Friday, August 24, 2007

Henry VIII and his Primer for western Catholicism

The Primer authorized by Henry VIII in 1545 for England commends a reduced western Catholicism

In 1545 the religion of the Church of England was western Catholicism without the Papacy and in gradual movement towards the use of English in a limited way so that laity could understand profitably the Faith.

This movement is illustrated by the wording of the Injunction which accompanied the religious Primer (a basic introduction) authorized by Henry VIII towards the very end of his long reign.

Children are to learn off by heart in English the Commandments, the Creed, the Lord’s Prayer and the Hail Mary so that they know their faith and duty and have piety.

Other Primers (Protestant and traditional Catholic) were forbidden so that there could be uniformity in basic Christianity in the land.

Eight years later the son of Henry VIII, Edward VI, also authorized a Primer but this one had no “Hail Mary” and it commended a reformed Catholicism rather than scaled-down western Catholicism without the Papacy. In it justification by faith alone leading to faith working by love is clearly presented.

Below is the Injunction which introduces Henry’s Primer.

An Injunction given by the King our Sovereign Lord's Most Excellent Majesty for the authorizing and establishing the use of this Primer.

HENRY the Vlllth, by the grace of God King of England, France, and Ireland, Defender of the Faith, and of the Church of England, and also of Ireland, in earth the Supreme Head ; to all and singular our subjects, as well archbishops, bishops, deans, archdeacons, provosts, parsons, vicars, curates, priests, and all other of the clergy; as also all estates and degrees of the lay fee, and teachers of youth within any our realms, dominions, and countries, greeting.

Among the manifold business, and most weighty affairs appertaining to our regal authority and office, we much tendering the youth of our realms, (whose good education and virtuous bringing up redoundeth most highly to the honour and praise of Almighty God,) for divers good considerations, and specially for that the youth by divers persons are taught the Pater Noster, the Ave Maria, Creed, and Ten Commandments, all in Latin, and not in English, by means whereof the same are not brought up in the knowledge of their faith, duty, and obedience, wherein no Christian person ought to be ignorant: and for that our people and subjects which have no understanding in the Latin tongue, and yet have the knowledge of reading, may pray in their vulgar tongue, which is to them best known; that by the mean thereof they should be the more provoked to true devotion, and the better set their hearts upon those things that they pray for: and finally, for the avoiding of the adversity of primer books that are now abroad, whereof are almost innumerable sorts, which minister occasion of contentions and vain disputations rather than edify; and to have one uniform order of all such books throughout all our dominions, both to be taught unto children, and also to be used for ordinary prayers of all our people not learned in the Latin tongue; have set forth this Primer, or book of prayers in English, to be frequented and used in and throughout all places of our said realms and dominions, as well of the elder people, as also of the youth, for their common and ordinary prayers; willing, commanding, and straightly charging, that for the better bringing up of youth in the knowledge of their duty towards God, their prince, and all other in their degree, every schoolmaster and bringer up of young beginners in learning, next after their A, B, C, now by us also set forth, do teach this Primer, or book of ordinary prayers unto them in English; and that the youth customably and ordinarily use the same until they be of competent understanding and knowledge to perceive it in Latin. At what time they may at their liberty either use this Primer in English, or that which is by our authority likewise made in the Latin tongue, in all points correspondent unto this in English.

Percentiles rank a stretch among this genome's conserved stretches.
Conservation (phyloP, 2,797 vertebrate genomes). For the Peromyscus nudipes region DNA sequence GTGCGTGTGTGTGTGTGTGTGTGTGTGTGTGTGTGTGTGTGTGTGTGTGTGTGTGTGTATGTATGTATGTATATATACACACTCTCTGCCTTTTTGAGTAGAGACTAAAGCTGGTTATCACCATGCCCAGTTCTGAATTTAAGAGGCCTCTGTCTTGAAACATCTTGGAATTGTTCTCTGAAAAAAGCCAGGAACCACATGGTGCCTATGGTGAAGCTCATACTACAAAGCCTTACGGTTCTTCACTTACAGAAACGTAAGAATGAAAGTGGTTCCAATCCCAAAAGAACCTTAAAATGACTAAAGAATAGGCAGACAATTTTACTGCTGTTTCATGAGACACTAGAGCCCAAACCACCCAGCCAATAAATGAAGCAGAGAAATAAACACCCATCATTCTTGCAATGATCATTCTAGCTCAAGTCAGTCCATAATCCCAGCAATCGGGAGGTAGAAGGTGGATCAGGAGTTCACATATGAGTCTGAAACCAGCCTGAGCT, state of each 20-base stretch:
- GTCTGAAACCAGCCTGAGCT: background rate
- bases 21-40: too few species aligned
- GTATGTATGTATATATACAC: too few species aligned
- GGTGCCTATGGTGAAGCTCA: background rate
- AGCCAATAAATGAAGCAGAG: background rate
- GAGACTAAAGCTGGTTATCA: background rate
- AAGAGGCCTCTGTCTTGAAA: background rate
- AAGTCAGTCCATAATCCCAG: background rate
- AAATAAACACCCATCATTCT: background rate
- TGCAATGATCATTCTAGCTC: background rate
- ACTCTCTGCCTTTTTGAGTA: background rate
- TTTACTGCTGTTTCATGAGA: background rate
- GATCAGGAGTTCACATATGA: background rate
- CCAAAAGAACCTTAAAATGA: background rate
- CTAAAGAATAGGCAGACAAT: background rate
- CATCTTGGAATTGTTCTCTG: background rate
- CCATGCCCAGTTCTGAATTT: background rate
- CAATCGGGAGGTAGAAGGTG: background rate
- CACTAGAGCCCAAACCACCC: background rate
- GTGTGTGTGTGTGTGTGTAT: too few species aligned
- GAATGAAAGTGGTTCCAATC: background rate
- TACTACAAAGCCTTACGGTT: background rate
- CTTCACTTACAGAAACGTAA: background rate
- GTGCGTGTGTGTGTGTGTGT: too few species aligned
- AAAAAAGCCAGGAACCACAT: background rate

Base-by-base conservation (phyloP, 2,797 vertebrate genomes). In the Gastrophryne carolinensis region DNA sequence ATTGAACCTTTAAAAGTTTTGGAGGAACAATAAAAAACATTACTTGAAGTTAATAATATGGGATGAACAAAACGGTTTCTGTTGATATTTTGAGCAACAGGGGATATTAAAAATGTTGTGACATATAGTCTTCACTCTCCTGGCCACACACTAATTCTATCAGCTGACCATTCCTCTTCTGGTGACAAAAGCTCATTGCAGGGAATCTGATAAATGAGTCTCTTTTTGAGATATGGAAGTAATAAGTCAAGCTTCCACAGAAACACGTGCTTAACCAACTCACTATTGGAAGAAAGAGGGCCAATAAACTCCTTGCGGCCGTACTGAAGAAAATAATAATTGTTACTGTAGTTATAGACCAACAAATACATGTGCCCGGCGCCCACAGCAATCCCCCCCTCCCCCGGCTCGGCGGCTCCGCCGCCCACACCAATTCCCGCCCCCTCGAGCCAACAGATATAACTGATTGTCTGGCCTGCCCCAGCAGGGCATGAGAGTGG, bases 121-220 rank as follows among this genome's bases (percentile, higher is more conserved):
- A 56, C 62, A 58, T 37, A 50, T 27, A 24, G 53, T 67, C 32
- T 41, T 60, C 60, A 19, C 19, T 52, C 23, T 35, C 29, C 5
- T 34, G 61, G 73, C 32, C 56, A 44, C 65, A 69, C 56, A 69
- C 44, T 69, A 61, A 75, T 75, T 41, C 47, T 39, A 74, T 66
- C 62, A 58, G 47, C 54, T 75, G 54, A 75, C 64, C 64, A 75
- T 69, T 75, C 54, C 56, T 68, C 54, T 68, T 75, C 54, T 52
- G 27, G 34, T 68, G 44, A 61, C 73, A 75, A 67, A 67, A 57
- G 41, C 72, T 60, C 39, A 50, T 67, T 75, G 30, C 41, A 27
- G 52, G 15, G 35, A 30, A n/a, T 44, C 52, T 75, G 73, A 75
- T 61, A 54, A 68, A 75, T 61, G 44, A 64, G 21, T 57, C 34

And furthermore, we straightly charge and command as well all and singular our subjects and sellers of books, as also all schoolmasters and teachers of young children, within this our realm and other our dominions, as they intend to have our favour and avoid our displeasure by the contrary, that immediately after this our said Primer is published and imprinted, that they, nor any of them, buy, sell, occupy, use, nor teach privily or apertly any other primer, either in English or Latin, than this now by us published ; which with no small study, travail, and labour, we have purposely made to the high honour and glory of Almighty God, and to the commodity of our loving and obedient subjects, and edifying of the same in godly contemplation and virtuous exercise of prayer.

Given at our Palace of Westminster, the 6th day of May, in the 37th year of our reign.

Comment: Very few young people in Anglican churches today know off by heart all three basics: the Creed, the Commandments and the Lord’s Prayer.

1 comment:

Mark Carroll said...

“Since Canon Law LXXXII of 1604, the Church of England had required "the Ten Commandments be set up on the East end of every Church and Chapel, where the people may best see and read the same, and other chosen sentences written upon the walls of the said Churches and Chapels, in places convenient." As was common in other parish churches in the colony, Christ Church's altarpiece contained the Decalogue as well as the Lord's Prayer and the Apostles' Creed. “